Myspace Accidentally Loses All Music Posted Prior to 2016

Myspace, which introduced Internet users to social networking, faded from view with the advent of Facebook. Still, Myspace endured as a popular music platform, in part because it drew credibility from having helped launch artists such as Arctic Monkeys, Panic! At The Disco, Sean Kingston and Kate Nash. Musicians and other Myspace users were dismayed to read a banner on the site proclaiming that, due to a server migration, files loaded more than three years ago will “no longer be available on or from Myspace.” Continue reading Myspace Accidentally Loses All Music Posted Prior to 2016

Jury Finds Apple Owes Qualcomm $31.6M in Patent Dispute

According to a federal jury in a U.S. District Court San Diego, Apple infringed on three Qualcomm patents and owes the chipmaker about $31.6 million. Qualcomm filed the lawsuit in 2018, claiming that Apple violated patents related to graphics processing and improving the battery life of mobile devices. During the eight-day trial, Qualcomm asked for unpaid patent royalties involving the iPhones that infringed on its patents. The decision marks the latest in an ongoing legal battle and series of lawsuits between the two tech companies. Next month, the companies will head to court over antitrust claims by Apple. Continue reading Jury Finds Apple Owes Qualcomm $31.6M in Patent Dispute

Spotify Brings Beef Against Apple to European Commission

Spotify filed a complaint with European regulators accusing Apple of violating antitrust laws by crushing companies that compete with its services, including Apple Music. Apple charges a fee of up to 30 percent on anything sold in its App Store. Spotify reported to the European Commission that Apple’s policies are a “tax” that violate competition laws, and chief executive Daniel Ek complained that Apple gives itself “an unfair advantage at every turn.” It is uncertain if the complaint will lead to a formal EC investigation. Continue reading Spotify Brings Beef Against Apple to European Commission

Three Tech Giants Experience Outages, Glitches This Week

Computer systems at Facebook, Google and Apple went offline temporarily when all three companies experienced a coincidental array of tech glitches. Facebook experienced a daylong outage that the company blamed on a server configuration error. The outage affected the Facebook app, photo-sharing app Instagram and WhatsApp messaging service. At Alphabet’s Google, services such as Gmail experienced a series of problems that reportedly resulted from engineers tweaking an internal storage service. In addition, some Apple iCloud services were affected for more than four hours yesterday. Continue reading Three Tech Giants Experience Outages, Glitches This Week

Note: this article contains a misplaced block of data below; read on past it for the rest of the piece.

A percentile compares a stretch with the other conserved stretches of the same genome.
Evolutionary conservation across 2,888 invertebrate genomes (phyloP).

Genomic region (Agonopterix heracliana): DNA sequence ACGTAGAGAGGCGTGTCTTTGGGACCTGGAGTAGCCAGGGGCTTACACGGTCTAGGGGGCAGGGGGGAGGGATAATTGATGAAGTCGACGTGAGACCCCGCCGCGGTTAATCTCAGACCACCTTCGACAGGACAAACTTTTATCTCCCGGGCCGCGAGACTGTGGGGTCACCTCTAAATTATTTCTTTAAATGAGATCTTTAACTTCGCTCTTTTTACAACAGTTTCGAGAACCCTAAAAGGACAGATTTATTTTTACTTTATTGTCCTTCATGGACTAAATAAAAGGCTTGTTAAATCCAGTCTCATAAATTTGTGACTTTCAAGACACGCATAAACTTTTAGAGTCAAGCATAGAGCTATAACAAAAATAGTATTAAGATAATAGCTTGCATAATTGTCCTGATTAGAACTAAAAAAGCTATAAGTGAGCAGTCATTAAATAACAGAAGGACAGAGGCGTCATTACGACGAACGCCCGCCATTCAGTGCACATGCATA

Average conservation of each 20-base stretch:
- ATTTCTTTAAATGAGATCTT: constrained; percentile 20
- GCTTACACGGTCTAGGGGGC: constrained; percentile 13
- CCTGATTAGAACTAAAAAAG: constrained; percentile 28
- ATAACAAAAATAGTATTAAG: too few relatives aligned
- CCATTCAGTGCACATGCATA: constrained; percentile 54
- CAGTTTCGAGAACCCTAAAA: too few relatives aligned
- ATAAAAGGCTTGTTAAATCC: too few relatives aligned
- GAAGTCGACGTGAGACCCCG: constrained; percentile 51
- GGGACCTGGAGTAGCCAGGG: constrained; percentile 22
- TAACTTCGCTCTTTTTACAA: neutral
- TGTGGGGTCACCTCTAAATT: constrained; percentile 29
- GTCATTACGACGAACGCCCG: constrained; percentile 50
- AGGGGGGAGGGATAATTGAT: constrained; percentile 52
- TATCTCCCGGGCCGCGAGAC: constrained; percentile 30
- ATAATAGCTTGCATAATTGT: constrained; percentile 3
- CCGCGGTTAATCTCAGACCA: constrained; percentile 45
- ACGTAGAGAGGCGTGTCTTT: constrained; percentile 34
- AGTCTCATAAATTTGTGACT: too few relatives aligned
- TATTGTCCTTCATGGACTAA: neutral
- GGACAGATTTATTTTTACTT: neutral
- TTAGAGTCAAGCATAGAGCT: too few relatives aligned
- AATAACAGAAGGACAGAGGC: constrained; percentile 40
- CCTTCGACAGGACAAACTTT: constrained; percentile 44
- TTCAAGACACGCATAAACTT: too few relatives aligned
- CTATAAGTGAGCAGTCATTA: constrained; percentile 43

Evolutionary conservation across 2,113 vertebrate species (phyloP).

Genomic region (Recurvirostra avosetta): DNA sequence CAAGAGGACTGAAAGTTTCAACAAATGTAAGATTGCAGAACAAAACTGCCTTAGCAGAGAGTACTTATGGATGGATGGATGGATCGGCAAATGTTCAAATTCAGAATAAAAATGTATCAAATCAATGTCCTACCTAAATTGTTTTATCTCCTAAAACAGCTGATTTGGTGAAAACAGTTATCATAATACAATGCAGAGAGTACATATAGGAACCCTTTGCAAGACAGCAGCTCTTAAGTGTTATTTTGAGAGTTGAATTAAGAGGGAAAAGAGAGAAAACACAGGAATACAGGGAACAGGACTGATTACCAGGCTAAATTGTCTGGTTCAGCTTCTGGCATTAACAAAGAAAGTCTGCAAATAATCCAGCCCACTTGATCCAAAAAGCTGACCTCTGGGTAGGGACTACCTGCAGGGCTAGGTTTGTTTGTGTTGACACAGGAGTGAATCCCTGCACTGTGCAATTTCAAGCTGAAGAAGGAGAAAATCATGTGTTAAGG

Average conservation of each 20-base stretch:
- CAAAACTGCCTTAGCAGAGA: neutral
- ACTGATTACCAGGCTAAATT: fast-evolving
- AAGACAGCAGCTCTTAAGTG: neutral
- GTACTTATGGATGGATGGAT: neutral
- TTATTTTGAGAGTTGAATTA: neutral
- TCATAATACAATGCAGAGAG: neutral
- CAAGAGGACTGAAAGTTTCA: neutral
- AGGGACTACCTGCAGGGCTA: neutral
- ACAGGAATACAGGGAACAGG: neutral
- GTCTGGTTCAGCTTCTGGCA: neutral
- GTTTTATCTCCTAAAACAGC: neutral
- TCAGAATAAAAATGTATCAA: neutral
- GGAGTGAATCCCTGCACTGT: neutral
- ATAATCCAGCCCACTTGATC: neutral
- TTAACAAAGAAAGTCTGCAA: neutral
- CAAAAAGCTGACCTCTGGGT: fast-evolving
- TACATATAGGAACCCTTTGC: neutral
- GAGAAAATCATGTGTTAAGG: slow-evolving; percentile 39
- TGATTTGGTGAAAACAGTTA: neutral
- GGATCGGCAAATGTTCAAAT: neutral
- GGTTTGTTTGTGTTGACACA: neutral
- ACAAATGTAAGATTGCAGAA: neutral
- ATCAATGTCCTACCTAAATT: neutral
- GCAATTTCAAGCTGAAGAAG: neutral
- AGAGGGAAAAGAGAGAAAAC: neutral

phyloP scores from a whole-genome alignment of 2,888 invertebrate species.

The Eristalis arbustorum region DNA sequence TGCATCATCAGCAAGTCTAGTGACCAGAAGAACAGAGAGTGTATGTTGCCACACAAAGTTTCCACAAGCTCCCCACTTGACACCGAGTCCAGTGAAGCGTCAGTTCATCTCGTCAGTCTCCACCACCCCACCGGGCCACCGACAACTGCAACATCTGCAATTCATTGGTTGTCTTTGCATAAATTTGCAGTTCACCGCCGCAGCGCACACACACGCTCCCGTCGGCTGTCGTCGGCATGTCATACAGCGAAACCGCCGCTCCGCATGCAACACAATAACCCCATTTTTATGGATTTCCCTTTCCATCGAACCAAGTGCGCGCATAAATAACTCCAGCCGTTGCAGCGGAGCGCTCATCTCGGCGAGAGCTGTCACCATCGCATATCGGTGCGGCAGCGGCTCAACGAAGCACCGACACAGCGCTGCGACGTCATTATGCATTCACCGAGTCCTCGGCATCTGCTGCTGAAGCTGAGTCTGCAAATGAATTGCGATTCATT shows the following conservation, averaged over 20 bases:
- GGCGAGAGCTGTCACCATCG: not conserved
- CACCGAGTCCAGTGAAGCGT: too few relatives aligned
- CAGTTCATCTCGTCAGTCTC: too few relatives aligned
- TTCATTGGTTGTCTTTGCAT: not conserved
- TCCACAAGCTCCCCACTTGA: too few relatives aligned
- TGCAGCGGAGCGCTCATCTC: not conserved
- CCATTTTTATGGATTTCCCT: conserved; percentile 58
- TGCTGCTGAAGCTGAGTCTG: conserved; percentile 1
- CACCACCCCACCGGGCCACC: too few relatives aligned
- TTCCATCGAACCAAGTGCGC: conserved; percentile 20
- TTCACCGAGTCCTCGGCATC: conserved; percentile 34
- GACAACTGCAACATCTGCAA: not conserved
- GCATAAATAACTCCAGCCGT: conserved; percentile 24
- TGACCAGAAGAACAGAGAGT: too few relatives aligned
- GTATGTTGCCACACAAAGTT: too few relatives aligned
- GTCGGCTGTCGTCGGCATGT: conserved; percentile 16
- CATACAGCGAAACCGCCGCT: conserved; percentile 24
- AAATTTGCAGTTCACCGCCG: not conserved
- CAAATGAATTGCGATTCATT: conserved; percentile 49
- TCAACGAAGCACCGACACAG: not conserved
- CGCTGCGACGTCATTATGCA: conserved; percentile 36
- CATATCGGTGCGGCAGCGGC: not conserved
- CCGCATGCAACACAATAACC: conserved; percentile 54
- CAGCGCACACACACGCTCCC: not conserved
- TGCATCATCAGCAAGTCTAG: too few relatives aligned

Microsoft Closer to Consumer AR, Streaming Games Service

Magic Leap and Apple are the two technology companies currently at the forefront of augmented reality, but, behind the scenes, Microsoft has also been working on AR for years. It’s easy to discount Microsoft, since its HoloLens AR headset is squarely aimed at the enterprise sector. But the company also has its sights set on the consumer market. In addition, Microsoft has started to leak details about its upcoming Project xCloud cloud-based game streaming system. Project xCloud will enter beta testing this year. Continue reading Microsoft Closer to Consumer AR, Streaming Games Service

Analyst Predicts Apple’s AR Headset to Launch in Mid-2020

According to a recent note to investors written by analyst Ming-Chi Kuo, who is known for frequently having inside information on Apple’s product plans, Apple could begin mass production of its augmented reality headset by the end of 2019 and unveil it as early as mid-2020 — although he admitted the timeline is optimistic. In May 2018, however, Loup Ventures founder Gene Munster predicted we wouldn’t see the Apple AR headset until late 2021. Kuo stated his belief that Apple’s first AR device will only be a display, with the iPhone performing all the rendering, data connection and GPS. Continue reading Analyst Predicts Apple’s AR Headset to Launch in Mid-2020

Rivals Qualcomm, Apple Cite National Security in 5G Cases

Qualcomm stated that a Federal Trade Commission (FTC) case arguing it suppressed competition in smartphone chips and charged excessive licensing fees could risk U.S. national security. The company is joined by officials from the Defense and Energy Departments who, said sources, have urged FTC commissioners to settle the lawsuit. Those opposing the case contend that Qualcomm’s financial losses from its passage will limit its ability to compete with China’s Huawei Technologies in developing 5G networks and equipment. Continue reading Rivals Qualcomm, Apple Cite National Security in 5G Cases

USB Forum and Intel Team to Build USB 4 on Thunderbolt 3